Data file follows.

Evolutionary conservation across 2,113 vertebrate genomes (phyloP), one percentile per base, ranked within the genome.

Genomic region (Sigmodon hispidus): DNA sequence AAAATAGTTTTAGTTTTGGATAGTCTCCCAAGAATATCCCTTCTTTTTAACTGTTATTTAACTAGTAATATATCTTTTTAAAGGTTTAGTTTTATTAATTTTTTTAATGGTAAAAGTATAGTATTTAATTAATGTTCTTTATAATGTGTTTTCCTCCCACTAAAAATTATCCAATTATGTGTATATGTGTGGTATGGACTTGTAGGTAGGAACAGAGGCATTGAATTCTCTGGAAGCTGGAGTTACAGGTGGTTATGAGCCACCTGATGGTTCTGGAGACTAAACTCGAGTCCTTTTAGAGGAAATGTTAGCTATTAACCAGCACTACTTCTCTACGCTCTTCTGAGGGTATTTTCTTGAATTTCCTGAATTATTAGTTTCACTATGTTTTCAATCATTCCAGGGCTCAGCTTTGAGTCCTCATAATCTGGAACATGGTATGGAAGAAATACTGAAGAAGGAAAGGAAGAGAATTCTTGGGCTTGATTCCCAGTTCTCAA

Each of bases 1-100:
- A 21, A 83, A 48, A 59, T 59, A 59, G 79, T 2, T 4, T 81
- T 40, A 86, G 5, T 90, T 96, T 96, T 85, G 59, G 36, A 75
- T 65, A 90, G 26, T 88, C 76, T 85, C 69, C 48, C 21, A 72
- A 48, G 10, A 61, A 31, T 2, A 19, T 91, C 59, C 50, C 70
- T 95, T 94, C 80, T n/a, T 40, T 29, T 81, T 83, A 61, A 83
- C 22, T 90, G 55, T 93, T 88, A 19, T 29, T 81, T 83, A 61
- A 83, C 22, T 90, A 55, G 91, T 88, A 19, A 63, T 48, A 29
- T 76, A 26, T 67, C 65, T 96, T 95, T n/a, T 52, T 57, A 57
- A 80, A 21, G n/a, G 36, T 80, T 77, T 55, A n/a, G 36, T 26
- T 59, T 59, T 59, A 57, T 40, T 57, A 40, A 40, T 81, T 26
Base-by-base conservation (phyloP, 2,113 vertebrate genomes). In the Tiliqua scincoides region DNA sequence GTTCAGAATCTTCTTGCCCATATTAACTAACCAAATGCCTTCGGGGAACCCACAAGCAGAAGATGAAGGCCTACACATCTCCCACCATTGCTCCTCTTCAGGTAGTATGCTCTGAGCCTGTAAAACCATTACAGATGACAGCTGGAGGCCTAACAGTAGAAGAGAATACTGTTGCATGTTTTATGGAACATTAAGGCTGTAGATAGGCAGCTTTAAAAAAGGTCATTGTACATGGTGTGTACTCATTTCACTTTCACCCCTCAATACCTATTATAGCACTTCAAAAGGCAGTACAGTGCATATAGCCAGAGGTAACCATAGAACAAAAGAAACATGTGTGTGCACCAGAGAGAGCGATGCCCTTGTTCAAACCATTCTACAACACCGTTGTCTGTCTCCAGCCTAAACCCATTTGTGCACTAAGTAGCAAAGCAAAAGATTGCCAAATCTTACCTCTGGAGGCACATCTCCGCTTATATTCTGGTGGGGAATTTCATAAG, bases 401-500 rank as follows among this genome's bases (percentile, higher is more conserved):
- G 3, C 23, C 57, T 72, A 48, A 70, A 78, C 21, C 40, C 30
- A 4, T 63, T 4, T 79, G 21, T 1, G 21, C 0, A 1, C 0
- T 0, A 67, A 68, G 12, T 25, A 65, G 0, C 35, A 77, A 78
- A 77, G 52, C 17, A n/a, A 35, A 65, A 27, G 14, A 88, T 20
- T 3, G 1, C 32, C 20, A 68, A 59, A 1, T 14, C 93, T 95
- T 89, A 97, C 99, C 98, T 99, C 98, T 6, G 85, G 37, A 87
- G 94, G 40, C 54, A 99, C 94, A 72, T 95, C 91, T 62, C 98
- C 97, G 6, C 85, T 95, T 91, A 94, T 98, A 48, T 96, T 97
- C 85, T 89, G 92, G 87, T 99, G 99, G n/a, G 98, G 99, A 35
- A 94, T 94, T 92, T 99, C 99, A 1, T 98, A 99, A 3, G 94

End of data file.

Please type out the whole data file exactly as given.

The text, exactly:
Evolutionary conservation across 2,113 vertebrate genomes (phyloP), one percentile per base, ranked within the genome.

Genomic region (Sigmodon hispidus): DNA sequence AAAATAGTTTTAGTTTTGGATAGTCTCCCAAGAATATCCCTTCTTTTTAACTGTTATTTAACTAGTAATATATCTTTTTAAAGGTTTAGTTTTATTAATTTTTTTAATGGTAAAAGTATAGTATTTAATTAATGTTCTTTATAATGTGTTTTCCTCCCACTAAAAATTATCCAATTATGTGTATATGTGTGGTATGGACTTGTAGGTAGGAACAGAGGCATTGAATTCTCTGGAAGCTGGAGTTACAGGTGGTTATGAGCCACCTGATGGTTCTGGAGACTAAACTCGAGTCCTTTTAGAGGAAATGTTAGCTATTAACCAGCACTACTTCTCTACGCTCTTCTGAGGGTATTTTCTTGAATTTCCTGAATTATTAGTTTCACTATGTTTTCAATCATTCCAGGGCTCAGCTTTGAGTCCTCATAATCTGGAACATGGTATGGAAGAAATACTGAAGAAGGAAAGGAAGAGAATTCTTGGGCTTGATTCCCAGTTCTCAA

Each of bases 1-100:
- A 21, A 83, A 48, A 59, T 59, A 59, G 79, T 2, T 4, T 81
- T 40, A 86, G 5, T 90, T 96, T 96, T 85, G 59, G 36, A 75
- T 65, A 90, G 26, T 88, C 76, T 85, C 69, C 48, C 21, A 72
- A 48, G 10, A 61, A 31, T 2, A 19, T 91, C 59, C 50, C 70
- T 95, T 94, C 80, T n/a, T 40, T 29, T 81, T 83, A 61, A 83
- C 22, T 90, G 55, T 93, T 88, A 19, T 29, T 81, T 83, A 61
- A 83, C 22, T 90, A 55, G 91, T 88, A 19, A 63, T 48, A 29
- T 76, A 26, T 67, C 65, T 96, T 95, T n/a, T 52, T 57, A 57
- A 80, A 21, G n/a, G 36, T 80, T 77, T 55, A n/a, G 36, T 26
- T 59, T 59, T 59, A 57, T 40, T 57, A 40, A 40, T 81, T 26
Base-by-base conservation (phyloP, 2,113 vertebrate genomes). In the Tiliqua scincoides region DNA sequence GTTCAGAATCTTCTTGCCCATATTAACTAACCAAATGCCTTCGGGGAACCCACAAGCAGAAGATGAAGGCCTACACATCTCCCACCATTGCTCCTCTTCAGGTAGTATGCTCTGAGCCTGTAAAACCATTACAGATGACAGCTGGAGGCCTAACAGTAGAAGAGAATACTGTTGCATGTTTTATGGAACATTAAGGCTGTAGATAGGCAGCTTTAAAAAAGGTCATTGTACATGGTGTGTACTCATTTCACTTTCACCCCTCAATACCTATTATAGCACTTCAAAAGGCAGTACAGTGCATATAGCCAGAGGTAACCATAGAACAAAAGAAACATGTGTGTGCACCAGAGAGAGCGATGCCCTTGTTCAAACCATTCTACAACACCGTTGTCTGTCTCCAGCCTAAACCCATTTGTGCACTAAGTAGCAAAGCAAAAGATTGCCAAATCTTACCTCTGGAGGCACATCTCCGCTTATATTCTGGTGGGGAATTTCATAAG, bases 401-500 rank as follows among this genome's bases (percentile, higher is more conserved):
- G 3, C 23, C 57, T 72, A 48, A 70, A 78, C 21, C 40, C 30
- A 4, T 63, T 4, T 79, G 21, T 1, G 21, C 0, A 1, C 0
- T 0, A 67, A 68, G 12, T 25, A 65, G 0, C 35, A 77, A 78
- A 77, G 52, C 17, A n/a, A 35, A 65, A 27, G 14, A 88, T 20
- T 3, G 1, C 32, C 20, A 68, A 59, A 1, T 14, C 93, T 95
- T 89, A 97, C 99, C 98, T 99, C 98, T 6, G 85, G 37, A 87
- G 94, G 40, C 54, A 99, C 94, A 72, T 95, C 91, T 62, C 98
- C 97, G 6, C 85, T 95, T 91, A 94, T 98, A 48, T 96, T 97
- C 85, T 89, G 92, G 87, T 99, G 99, G n/a, G 98, G 99, A 35
- A 94, T 94, T 92, T 99, C 99, A 1, T 98, A 99, A 3, G 94